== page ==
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The National Institute of Standards and Technology (NIST) recently published the first results from last year’s Cannabis Quality Assurance Program (CannaQAP).
It’s an overdue program that was initiated because of the need for reliable and proficient laboratory testing.
One objective of the program was to study laboratory performance to improve test-measurement comparability across laboratories and to “provide feedback about performance that can assist participants in improving laboratory operations.”
The July 2021 report represents the first of at least three well-planned exercises that call for laboratory participation across the industry (for example, independent labs, regulatory bodies and forensic labs).
For this exercise, NIST prepared a series of three well-characterized and statistically significant “homogeneous” hemp oils that contained up to 17 cannabinoids.
116 labs registered for participation, and up to 86% submitted data that were analyzed for the report.
Labs were requested to store hemp oil samples at -4 degrees Celsius, use a sample size of 0.5 grams and employ in-house methods for sample preparation and testing.
Laboratory test results would be compared to the NIST “target” means and ranges and to the general consensus.
Of the 17 cannabinoids that were analyzed, the most interesting results were from delta-9 THC and CBD:
- For delta-9 THC in Hemp Oil No. 1, results from 65 (82%) labs “completely overlap(s) the target range.”
- In Hemp Oil No. 2, results from 72 (78%) labs overlapped.
- In Hemp Oil No. 3, results from 11 (58%) labs overlapped approximately 85% of the target range.
Laboratory results were also compared to NIST “target” ranges for total CBD (i.e., CBD and CBDA).
For Hemp Oil No. 1, 48% of labs reported mass fractions (%) of CBD outside the NIST range, compared with 11% outside the NIST range for Hemp Oil No. 2.
Finally, 100% were outside the NIST range for Hemp Oil No. 3.
‘Wide range of variability’
According to the NIST report, between-laboratory variability for CBD was higher in Oil No. 3 than in Oils Nos. 1 and 2 and also notes that the variability “may be an artifact of significantly fewer laboratories reporting results.”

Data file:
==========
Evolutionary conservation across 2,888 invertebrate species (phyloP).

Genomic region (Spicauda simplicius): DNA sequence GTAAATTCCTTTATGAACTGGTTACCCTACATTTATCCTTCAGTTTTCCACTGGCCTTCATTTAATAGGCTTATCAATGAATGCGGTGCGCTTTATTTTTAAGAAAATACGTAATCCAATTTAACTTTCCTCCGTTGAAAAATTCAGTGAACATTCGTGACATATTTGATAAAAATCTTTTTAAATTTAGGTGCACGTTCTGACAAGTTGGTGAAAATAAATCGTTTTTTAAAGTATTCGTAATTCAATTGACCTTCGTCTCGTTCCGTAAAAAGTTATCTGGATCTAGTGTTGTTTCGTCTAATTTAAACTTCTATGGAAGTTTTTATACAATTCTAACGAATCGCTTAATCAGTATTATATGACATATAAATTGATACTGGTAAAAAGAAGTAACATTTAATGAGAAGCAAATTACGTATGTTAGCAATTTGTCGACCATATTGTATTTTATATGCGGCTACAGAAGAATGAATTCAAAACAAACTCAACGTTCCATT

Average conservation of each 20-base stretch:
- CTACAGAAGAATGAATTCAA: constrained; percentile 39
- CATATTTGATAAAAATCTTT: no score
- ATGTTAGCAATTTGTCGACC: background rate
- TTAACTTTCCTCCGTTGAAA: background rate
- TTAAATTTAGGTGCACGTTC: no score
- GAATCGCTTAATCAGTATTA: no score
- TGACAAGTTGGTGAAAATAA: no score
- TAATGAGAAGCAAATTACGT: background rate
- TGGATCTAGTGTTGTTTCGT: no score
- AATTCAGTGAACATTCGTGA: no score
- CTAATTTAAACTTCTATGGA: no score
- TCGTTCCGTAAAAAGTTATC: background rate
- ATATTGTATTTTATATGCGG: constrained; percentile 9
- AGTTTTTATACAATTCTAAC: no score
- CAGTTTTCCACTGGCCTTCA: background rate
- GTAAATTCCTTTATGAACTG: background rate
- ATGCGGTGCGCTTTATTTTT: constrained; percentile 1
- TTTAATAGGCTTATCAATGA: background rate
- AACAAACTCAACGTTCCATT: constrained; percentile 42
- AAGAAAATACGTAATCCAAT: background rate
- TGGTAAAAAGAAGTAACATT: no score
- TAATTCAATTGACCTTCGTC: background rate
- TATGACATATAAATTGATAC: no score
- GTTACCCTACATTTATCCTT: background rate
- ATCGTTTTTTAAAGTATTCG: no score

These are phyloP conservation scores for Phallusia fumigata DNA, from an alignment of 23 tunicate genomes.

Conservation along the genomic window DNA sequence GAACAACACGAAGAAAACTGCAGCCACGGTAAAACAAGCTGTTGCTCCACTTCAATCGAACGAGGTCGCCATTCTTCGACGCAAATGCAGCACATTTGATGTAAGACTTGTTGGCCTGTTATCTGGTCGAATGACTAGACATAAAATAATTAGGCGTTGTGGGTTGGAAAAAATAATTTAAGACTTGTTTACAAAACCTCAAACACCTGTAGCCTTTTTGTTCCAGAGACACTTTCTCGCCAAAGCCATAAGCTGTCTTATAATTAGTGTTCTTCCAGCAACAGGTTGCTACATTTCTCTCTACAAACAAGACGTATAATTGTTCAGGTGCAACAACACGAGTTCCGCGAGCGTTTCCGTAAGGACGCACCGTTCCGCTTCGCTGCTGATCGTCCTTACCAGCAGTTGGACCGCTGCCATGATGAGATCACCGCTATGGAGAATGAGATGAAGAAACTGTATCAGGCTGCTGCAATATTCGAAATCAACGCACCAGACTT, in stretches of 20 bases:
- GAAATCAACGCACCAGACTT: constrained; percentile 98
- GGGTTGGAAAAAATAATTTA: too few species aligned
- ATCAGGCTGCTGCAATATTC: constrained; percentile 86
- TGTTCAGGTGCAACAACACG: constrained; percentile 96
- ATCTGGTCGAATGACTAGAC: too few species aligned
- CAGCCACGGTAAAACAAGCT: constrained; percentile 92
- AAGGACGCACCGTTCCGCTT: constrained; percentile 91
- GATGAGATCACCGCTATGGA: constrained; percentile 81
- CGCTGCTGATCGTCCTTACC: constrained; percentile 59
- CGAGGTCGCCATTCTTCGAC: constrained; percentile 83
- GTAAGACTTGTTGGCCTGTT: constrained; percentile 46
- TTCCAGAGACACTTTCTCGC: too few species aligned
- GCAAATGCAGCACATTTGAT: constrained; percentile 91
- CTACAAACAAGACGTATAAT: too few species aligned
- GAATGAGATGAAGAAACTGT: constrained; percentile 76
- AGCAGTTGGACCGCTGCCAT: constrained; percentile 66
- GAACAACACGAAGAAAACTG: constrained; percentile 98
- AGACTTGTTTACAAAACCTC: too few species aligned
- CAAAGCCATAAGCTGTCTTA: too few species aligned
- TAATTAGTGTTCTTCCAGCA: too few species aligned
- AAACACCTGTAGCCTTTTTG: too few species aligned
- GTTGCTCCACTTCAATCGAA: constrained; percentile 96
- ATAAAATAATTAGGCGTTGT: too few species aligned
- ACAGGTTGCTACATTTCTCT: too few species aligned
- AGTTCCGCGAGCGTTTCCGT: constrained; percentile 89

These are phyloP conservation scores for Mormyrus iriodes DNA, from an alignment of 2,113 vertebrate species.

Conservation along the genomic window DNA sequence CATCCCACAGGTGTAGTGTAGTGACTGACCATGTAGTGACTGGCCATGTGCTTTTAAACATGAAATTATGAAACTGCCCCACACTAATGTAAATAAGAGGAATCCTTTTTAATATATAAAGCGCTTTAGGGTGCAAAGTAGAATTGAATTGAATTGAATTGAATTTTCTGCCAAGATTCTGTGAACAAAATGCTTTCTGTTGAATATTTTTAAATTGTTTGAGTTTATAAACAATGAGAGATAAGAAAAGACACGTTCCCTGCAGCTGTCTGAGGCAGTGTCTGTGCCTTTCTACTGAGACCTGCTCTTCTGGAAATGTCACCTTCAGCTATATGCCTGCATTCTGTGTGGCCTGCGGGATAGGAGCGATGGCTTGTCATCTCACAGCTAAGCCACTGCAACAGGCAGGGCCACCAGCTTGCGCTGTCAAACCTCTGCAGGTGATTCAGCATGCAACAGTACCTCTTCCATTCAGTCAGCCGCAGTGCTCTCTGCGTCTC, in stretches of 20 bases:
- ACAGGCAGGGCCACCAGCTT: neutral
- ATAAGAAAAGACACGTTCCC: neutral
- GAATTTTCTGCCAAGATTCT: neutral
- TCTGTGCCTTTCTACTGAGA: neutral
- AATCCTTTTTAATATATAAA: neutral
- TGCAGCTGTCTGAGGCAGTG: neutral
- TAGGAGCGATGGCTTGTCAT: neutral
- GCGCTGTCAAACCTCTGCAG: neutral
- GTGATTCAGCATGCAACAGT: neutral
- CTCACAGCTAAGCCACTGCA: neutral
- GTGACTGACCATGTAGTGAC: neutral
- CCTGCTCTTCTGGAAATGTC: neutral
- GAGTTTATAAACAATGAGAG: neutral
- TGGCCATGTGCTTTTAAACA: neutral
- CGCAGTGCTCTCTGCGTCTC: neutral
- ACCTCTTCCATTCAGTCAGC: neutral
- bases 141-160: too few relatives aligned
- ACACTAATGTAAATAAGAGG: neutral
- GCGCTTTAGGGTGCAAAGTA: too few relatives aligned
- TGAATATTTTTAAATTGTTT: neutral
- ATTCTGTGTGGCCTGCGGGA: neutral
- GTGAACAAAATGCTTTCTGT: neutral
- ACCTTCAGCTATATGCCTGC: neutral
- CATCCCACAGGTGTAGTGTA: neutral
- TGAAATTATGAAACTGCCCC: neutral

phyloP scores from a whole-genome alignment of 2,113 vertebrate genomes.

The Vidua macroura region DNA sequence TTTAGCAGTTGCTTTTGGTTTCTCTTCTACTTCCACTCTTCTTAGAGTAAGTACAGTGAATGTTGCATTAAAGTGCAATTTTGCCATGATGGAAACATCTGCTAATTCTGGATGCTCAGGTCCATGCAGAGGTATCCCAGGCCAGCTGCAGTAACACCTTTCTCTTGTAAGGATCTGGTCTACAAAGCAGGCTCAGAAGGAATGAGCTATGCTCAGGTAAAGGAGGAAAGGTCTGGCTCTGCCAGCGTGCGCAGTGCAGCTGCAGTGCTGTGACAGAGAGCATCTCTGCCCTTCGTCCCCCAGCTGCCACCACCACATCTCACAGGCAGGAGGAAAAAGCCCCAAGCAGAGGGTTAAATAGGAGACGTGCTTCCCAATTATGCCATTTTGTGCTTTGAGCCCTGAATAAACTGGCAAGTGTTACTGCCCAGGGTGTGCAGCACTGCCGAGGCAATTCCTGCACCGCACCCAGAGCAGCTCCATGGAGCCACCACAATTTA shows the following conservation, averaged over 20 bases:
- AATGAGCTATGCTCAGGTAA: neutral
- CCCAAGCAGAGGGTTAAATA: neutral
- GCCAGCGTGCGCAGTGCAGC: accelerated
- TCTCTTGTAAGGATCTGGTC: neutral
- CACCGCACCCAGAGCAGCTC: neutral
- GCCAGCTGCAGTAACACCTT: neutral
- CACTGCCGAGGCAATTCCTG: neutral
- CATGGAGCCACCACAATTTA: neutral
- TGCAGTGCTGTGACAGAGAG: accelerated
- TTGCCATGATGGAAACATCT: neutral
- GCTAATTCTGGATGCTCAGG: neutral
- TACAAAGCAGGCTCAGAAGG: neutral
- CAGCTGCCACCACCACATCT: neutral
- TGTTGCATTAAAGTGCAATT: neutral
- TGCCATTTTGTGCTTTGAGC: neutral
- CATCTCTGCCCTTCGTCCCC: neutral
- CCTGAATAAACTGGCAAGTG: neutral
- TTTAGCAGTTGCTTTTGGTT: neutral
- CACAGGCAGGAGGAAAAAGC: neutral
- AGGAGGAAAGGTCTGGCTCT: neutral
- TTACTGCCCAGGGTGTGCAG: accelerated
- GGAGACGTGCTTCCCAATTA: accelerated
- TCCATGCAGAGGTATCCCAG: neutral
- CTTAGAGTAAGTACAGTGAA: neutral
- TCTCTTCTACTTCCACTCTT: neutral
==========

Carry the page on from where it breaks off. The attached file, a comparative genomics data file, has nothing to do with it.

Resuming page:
The CBD results showed “a fairly wide range of variability,” researcher Walter Brent Wilson told Marijuana Moment.
He said the variances likely result from differences in calibration. Different testing methods or storage conditions could also explain dissimilar results, he said.
“Everybody wants a true value for something, but the truth is that the true value is unknown,” Wilson told the online news oulet.
“Somebody tells you the concentration is 0.3% – that’s the estimated value. They don’t know what the true value is.”
Although this column is reporting on only one granule of the plethora of information that can (and should) be garnered from the NIST report, additional explanations for the behavior observed with CBD include laboratories’ tendencies to create and design calibration curves three or four magnitudes to capture all unknowns.
Laboratories must remember that Ordinary Least Squares Regression is only a statistical model that is based on assumptions. If any of those assumptions are violated, the calibration is questionable, regardless of the coefficient of determination.
Additionally, limited data is available around variability when hemp oil samples are diluted during sample preparation rather than analyzing the extractant.
And minimal variability of THC is expected in samples that were derived from hemp where the concentration is <0.3%.
The < 0.3% factor
This also is a good opportunity to consider the ramifications of laboratories that draw conclusions on THC concentration in marijuana samples where the only available reference materials are < 0.3%.
The NIST report is a great start to the federal understanding of challenges facing the cannabis testing laboratories, including – but certainly not limited to – a shortage of standard test methodologies, appropriate calibration (including calibration curves) programs and reference materials.
CannaQAP Exercise No. 2 was launched earlier this year focusing on cannabinoids, moisture and toxic elements in hemp and marijuana plant samples. The exercise closed last month, and a final report is expected by year’s end.
Exercise No. 3 is in planning and will assuredly build on the lessons learned from Exercises Nos. 1 and 2.
Let’s hope these early exercises are laying the foundation for a long-term, NIST-driven proficiency program.
Susan Audino, Ph.D., is a chemistry consultant and instructor for the American Association for Laboratory Accreditation. She is based in Ohio.